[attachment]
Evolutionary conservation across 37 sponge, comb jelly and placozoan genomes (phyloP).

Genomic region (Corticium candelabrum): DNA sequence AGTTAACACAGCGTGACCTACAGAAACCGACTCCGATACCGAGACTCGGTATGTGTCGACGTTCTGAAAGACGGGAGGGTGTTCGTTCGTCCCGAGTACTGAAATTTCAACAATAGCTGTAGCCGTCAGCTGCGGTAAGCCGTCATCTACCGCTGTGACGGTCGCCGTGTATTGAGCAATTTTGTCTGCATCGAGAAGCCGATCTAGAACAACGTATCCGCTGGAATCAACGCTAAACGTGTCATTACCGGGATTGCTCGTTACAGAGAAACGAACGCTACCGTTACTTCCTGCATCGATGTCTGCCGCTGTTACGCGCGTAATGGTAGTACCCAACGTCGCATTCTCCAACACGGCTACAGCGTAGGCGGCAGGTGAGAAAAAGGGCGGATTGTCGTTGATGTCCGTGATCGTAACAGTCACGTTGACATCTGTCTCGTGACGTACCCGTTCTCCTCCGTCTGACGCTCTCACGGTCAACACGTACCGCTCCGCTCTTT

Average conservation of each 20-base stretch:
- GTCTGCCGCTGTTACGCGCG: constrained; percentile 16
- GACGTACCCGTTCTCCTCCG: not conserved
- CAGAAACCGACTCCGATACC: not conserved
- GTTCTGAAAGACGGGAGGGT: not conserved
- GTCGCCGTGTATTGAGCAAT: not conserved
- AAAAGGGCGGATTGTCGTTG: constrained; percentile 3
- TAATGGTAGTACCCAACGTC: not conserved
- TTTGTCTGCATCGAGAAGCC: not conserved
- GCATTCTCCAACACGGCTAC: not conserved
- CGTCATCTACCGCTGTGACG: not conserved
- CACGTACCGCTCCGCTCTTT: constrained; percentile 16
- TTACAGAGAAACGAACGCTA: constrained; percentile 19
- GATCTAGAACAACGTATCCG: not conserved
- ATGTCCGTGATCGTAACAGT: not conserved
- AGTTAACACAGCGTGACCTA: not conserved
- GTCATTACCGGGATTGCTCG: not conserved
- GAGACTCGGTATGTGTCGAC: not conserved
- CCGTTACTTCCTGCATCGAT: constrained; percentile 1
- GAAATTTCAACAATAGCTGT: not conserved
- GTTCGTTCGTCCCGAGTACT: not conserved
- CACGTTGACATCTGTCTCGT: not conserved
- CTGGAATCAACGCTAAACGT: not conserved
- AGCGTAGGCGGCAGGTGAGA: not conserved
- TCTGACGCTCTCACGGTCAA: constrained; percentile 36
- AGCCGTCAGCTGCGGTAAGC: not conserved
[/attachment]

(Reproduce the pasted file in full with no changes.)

Evolutionary conservation across 37 sponge, comb jelly and placozoan genomes (phyloP).

Genomic region (Corticium candelabrum): DNA sequence AGTTAACACAGCGTGACCTACAGAAACCGACTCCGATACCGAGACTCGGTATGTGTCGACGTTCTGAAAGACGGGAGGGTGTTCGTTCGTCCCGAGTACTGAAATTTCAACAATAGCTGTAGCCGTCAGCTGCGGTAAGCCGTCATCTACCGCTGTGACGGTCGCCGTGTATTGAGCAATTTTGTCTGCATCGAGAAGCCGATCTAGAACAACGTATCCGCTGGAATCAACGCTAAACGTGTCATTACCGGGATTGCTCGTTACAGAGAAACGAACGCTACCGTTACTTCCTGCATCGATGTCTGCCGCTGTTACGCGCGTAATGGTAGTACCCAACGTCGCATTCTCCAACACGGCTACAGCGTAGGCGGCAGGTGAGAAAAAGGGCGGATTGTCGTTGATGTCCGTGATCGTAACAGTCACGTTGACATCTGTCTCGTGACGTACCCGTTCTCCTCCGTCTGACGCTCTCACGGTCAACACGTACCGCTCCGCTCTTT

Average conservation of each 20-base stretch:
- GTCTGCCGCTGTTACGCGCG: constrained; percentile 16
- GACGTACCCGTTCTCCTCCG: not conserved
- CAGAAACCGACTCCGATACC: not conserved
- GTTCTGAAAGACGGGAGGGT: not conserved
- GTCGCCGTGTATTGAGCAAT: not conserved
- AAAAGGGCGGATTGTCGTTG: constrained; percentile 3
- TAATGGTAGTACCCAACGTC: not conserved
- TTTGTCTGCATCGAGAAGCC: not conserved
- GCATTCTCCAACACGGCTAC: not conserved
- CGTCATCTACCGCTGTGACG: not conserved
- CACGTACCGCTCCGCTCTTT: constrained; percentile 16
- TTACAGAGAAACGAACGCTA: constrained; percentile 19
- GATCTAGAACAACGTATCCG: not conserved
- ATGTCCGTGATCGTAACAGT: not conserved
- AGTTAACACAGCGTGACCTA: not conserved
- GTCATTACCGGGATTGCTCG: not conserved
- GAGACTCGGTATGTGTCGAC: not conserved
- CCGTTACTTCCTGCATCGAT: constrained; percentile 1
- GAAATTTCAACAATAGCTGT: not conserved
- GTTCGTTCGTCCCGAGTACT: not conserved
- CACGTTGACATCTGTCTCGT: not conserved
- CTGGAATCAACGCTAAACGT: not conserved
- AGCGTAGGCGGCAGGTGAGA: not conserved
- TCTGACGCTCTCACGGTCAA: constrained; percentile 36
- AGCCGTCAGCTGCGGTAAGC: not conserved